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Spectators react to annual town parade

A handful of relatively new Farragut residents — including two families who recently moved from the California Bay Area — joined more established town residents in praising Farragut’s 19th Annual Independence Day Parade citing choppers, candy and community spirit as highlights.

These were among thousands of spectators lining both sides of Kingston Pike from the entrance to Farragut High School west to Farragut Towne Square Tuesday morning, July 4, to enjoy 95 parade entries during the 75-minute event.

After moving to Farragut from the Bay Area eight months ago, Dan Archer said his family was “anxious to come, it’s a small community event, it looks like a lot of fun.”

Joining Archer were his wife, Keri, and sons, Jackson, 2, and Connor, 7-months.

“The kids are having fun,” Dan Archer said. “We wanted our two-and-a-half-year-old to see the parade. He’s having a blast. ... The [Knox County Sheriff’s Office] helicopters were


Also from the Bay Area, Joe Brakovec said he and his family — wife, Diane, son, Joey, 5, and daughter, Lauren, 2 — were enjoying their second parade since moving to Farragut two years ago.

“It’s a nice small town atmosphere. We like it, the kids love it,” Brakovec said. “They like the balloons and the candy.”

Glyna Nunev of Farragut said her family enjoyed its first parade after moving from Texas.

“It’s been wonderful, we’ve really enjoyed it, they’ve been great to the kids,” Nunev said while accompanied by children Magdelyn, Heighlyn, Kieryn and Jordon. “They love all the stuff that they’ve been throwing out. The [Knox County Sheriff’s Office] did a great job throwing out these little motorcycles and toys.”

Determined to witness their first Farragut parade, Erin Stroh said she and her family — husband, Jeff, daughter, Kaitlin, 8, and son Parker, 4 — moved to Farragut from Atlanta five years ago.

“We’ve lived here five years and every year we’ve been out of town,” Stroh said. “I said, ‘we’re not going out of town, we’re going to take the kids to the parade this year.’ I heard wonderful things about it.” Stroh said Parker “loves American flags, that’s a big thing.”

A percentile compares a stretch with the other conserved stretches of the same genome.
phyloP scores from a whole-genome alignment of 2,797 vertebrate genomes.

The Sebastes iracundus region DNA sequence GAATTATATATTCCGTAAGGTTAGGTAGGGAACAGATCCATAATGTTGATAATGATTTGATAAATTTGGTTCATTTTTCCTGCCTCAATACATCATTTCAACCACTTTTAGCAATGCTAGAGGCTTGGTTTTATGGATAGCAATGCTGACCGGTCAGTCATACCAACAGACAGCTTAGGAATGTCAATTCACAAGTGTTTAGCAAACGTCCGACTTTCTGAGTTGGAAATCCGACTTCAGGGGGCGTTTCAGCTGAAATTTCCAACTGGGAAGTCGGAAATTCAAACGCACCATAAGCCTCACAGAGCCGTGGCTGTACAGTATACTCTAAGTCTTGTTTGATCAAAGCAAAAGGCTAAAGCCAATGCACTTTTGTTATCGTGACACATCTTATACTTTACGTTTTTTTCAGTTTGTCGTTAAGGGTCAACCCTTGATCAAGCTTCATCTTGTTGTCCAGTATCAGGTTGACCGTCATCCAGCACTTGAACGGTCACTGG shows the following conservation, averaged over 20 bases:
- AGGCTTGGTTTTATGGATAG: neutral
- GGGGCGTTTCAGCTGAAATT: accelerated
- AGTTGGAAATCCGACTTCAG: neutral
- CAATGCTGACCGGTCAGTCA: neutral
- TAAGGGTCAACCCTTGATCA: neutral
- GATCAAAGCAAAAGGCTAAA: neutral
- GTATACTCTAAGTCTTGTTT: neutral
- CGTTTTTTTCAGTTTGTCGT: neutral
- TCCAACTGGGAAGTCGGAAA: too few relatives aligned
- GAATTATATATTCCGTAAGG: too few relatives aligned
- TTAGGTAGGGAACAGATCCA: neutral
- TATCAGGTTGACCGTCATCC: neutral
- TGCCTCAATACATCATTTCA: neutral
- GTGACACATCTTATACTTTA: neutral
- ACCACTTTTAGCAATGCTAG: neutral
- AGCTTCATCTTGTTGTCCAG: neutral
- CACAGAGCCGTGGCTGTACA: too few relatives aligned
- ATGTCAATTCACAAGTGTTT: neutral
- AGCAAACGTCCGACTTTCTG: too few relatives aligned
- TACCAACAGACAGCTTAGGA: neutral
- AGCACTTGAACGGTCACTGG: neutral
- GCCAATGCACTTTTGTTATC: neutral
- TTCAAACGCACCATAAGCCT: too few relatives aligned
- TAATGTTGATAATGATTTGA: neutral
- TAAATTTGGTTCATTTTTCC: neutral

As for what impressed Stroh the most, “This is bigger than what I expected. I’m from Atlanta, and this is a small town to me and this is great.”

Trent Taylor of Farragut brought a handful of family members that included a 2-year-old pug named Elvis the King.

“We come here every year, we want to celebrate the Fourth,” Taylor said, adding they are especially motivated “to see other people celebrate the Fourth, and how they do it.”

As for specific parade highlights, “We like surprises, and we like the different sports cars and the helicopters, and just whoever contributes,” he said.

Along with Taylor were his mother, Linda Taylor, nieces Morgan and Taylor Foy, and sister, Sherri Foy, “Who likes to hug all the Andy Griffith [imitators],” her brother added with a laugh.

Enjoying the family’s first Farragut parade, Johney Green of Farragut said the most impressive thing he saw was “the politicians and the interaction with them, it’s very refreshing. You get a different perspective on what you seen on the T-V and in print.”

Green’s wife, Tonya, said the couple’s children — Johney III, 4, and Lela, 18-months — “love the helicopters from the Sheriff’s Department, that’s been their favorite thing. I just love the candy, that’s been keeping the kids happy.

“And I just love to see the local community come together and enjoying this day,” Tonya Green added. “And seeing all the local businesses, to give a face to the business, that’s been wonderful.”

Larry Alber of Farragut said his family, which included wife, Cydne, and daughter, Kendra, have been parade regulars for “about eleven years.”

“It’s the Fourth of July, it’s the traditional thing to do,” Alber said. “We just like the community spirit, that people come out and enjoy it.”

Sam Venable, columnist and author from Farragut, served as grand marshal.

Sue Stuhl, leisure services director for the town of Farragut, said the 2006 parade was “a real mix of some very professional floats and sort of hometown floats,” and included “antique cars and floats by churches, communities and businesses.”

Stuhl said floats are generally arranged on a first-come, first-served basis, but the floats are also divided so similar floats, such as those created by businesses, aren’t clumped together.


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